Ventura County Wine Trail Celebration
Thursday, June 20 (past)
The Collection at Riverpark

On a surprisingly warm and sunny night in June, a thousand thirsty guests gathered to celebrate and raise a glass to the growing wine scene in Ventura County. The venue: the new event space in the heart of The Collection at RiverPark. The vibe: festive and light, with the Shoemaker Brothers cranking music in the background. The center of attention: wine from 17 different wineries and food from more than 10 local restaurants. The general consensus: It truly is an exciting time for winemakers and wine lovers throughout the Ventura County area.

See, we should consider ourselves lucky. Whether you go north or south from here, you will find grapes. From Napa to Malibu, Paso Robles to Ojai, grapes grow well in the coastal climate. So when wineries on the Ventura County Wine Trail source their grapes from all these major growing regions, we benefit. We get to taste all the lovely varietals without having to leave the comfort of our own town.

And that’s where the map comes in. Each year, this celebration is a coming-out party of sorts, the moment when the new and ever-expanding Ventura County Wine Trail map makes its debut. This year’s map includes five new wineries, with a few more on the horizon for next year, according to Lauren Belshe, coordinator of the Ventura County Wine Trail.

This year’s map has been designed to be more user-friendly, full of pictures and descriptions of each of the wineries in the area, as well as the partnering hotels, restaurants and area attractions. “It is our hope that people will pick them up and use them on their own self-guided tour,” Belshe says. Or if you prefer to let someone else play tour guide, the map includes information on local wine tour companies.

I spoke to Ed Schwartz of Labyrinth Winery about what drew them to open their first tasting room here. A five-month search led Schwartz and winemaker Ariki Hill to downtown Ventura. The vibe of downtown, the eclectic mix of shops and the community demographics were all a draw. “The fact that the Ventura County Wine Trail is younger appealed to us. … And being the first winery tasting room here just felt right,” says Schwartz. Throughout the event, Schwartz spoke with guests and poured a variety of his wines, including the 2010 Freebird, an easy-to-drink red blend.

Throughout the course of the evening, as I juggled my wineglass, my food and my little notebook for scribbling notes, I did my best to make note of some favorites. Boccali Vineyards was pouring a selection of its wines, with my personal favorite being the 2010 Rustic Red Blend, a people-pleaser kind of wine that tastes just as good sipped with or without food. Plan B Cellars was pouring a dry and refreshing rosé. I love how every time I taste a rosé I’m surprised at how good it is, and this one was no exception. Summer picnic dinner and a bottle of that? Yes, please. It is sold at Plan B Cellars tasting room by the glass or in refillable one-liter glass bottles.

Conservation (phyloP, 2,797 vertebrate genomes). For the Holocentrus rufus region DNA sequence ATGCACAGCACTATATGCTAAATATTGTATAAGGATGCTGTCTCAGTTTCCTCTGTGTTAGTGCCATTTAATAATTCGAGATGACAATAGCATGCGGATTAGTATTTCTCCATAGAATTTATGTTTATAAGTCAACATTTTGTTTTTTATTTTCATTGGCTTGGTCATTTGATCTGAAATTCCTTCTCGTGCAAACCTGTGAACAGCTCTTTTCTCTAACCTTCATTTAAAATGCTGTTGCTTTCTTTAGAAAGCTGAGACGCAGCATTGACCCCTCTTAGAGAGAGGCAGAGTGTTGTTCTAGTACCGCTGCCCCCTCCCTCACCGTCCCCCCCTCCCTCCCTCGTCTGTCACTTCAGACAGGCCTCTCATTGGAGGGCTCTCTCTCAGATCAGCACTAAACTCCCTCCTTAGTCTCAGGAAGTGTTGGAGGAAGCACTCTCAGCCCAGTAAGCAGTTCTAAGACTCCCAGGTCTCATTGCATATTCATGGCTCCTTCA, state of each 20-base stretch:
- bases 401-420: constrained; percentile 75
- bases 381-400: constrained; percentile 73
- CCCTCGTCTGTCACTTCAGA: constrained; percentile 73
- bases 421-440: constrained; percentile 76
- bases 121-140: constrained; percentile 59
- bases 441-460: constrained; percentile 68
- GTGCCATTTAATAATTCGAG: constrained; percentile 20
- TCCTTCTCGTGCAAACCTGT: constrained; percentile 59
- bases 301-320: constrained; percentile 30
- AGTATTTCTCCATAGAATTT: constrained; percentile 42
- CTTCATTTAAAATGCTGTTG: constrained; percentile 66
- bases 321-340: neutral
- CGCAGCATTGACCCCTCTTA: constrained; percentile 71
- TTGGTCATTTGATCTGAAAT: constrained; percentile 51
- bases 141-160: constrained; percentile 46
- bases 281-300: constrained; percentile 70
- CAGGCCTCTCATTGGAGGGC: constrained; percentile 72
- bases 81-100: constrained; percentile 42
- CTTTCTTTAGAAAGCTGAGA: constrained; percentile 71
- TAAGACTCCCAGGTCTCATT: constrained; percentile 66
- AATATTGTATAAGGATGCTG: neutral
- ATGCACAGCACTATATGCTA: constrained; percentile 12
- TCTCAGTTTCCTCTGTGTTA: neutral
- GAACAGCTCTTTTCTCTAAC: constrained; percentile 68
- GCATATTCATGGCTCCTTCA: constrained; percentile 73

By the time I made it to this table, Panaro Brothers Winery had run out of the pinot noir, but wowed me with the chardonnay, which was described as a great “bridge” between red and white, a gateway wine for those easing into whites. As I sipped my chardonnay, brother Vito spoke about how this family of fifth-generation Italian-American winemakers ended up making wine in Ventura. He cites that same feel and demographic that Schwartz spoke of, but also how much they love “the small-town feel.”

To go along with all the wine, local chefs were present as well, representing restaurants included on the new map, places like The Cave, The Kitchen, Tierra Sur, La Dolce Vita and Hollywood Beach Wine Company. There were oysters from The Jolly Oyster served with a beet mignonette sauce, short rib crostini from Camarillo’s Twenty 88, pulled-pork sliders topped with pineapple slaw from the Coastal Grill at the Embassy Suites, and a black truffle pasta draped in a roasted garlic gorgonzola cream sauce from Cafe Zack. Of the desserts, the Meyer lemon semifreddo from Tierra Sur and The Kitchen’s chocolate cherry cupcakes infused with Four Brix Winery’s Temptress red wine were definitely the standouts.

As I wandered through the event and spoke to the people at the forefront of the burgeoning wine scene, I was struck by how many of them have wonderful stories to tell.

There are stories of people making wine in their garages, people with varying degrees of experience, people who didn’t want to wonder “What if?” for the rest of their lives, people leaving careers behind to take a leap and pursue a passion for wine. Thank goodness — I’d like to raise a glass to all these risk-takers for making the local wine scene what it is today.

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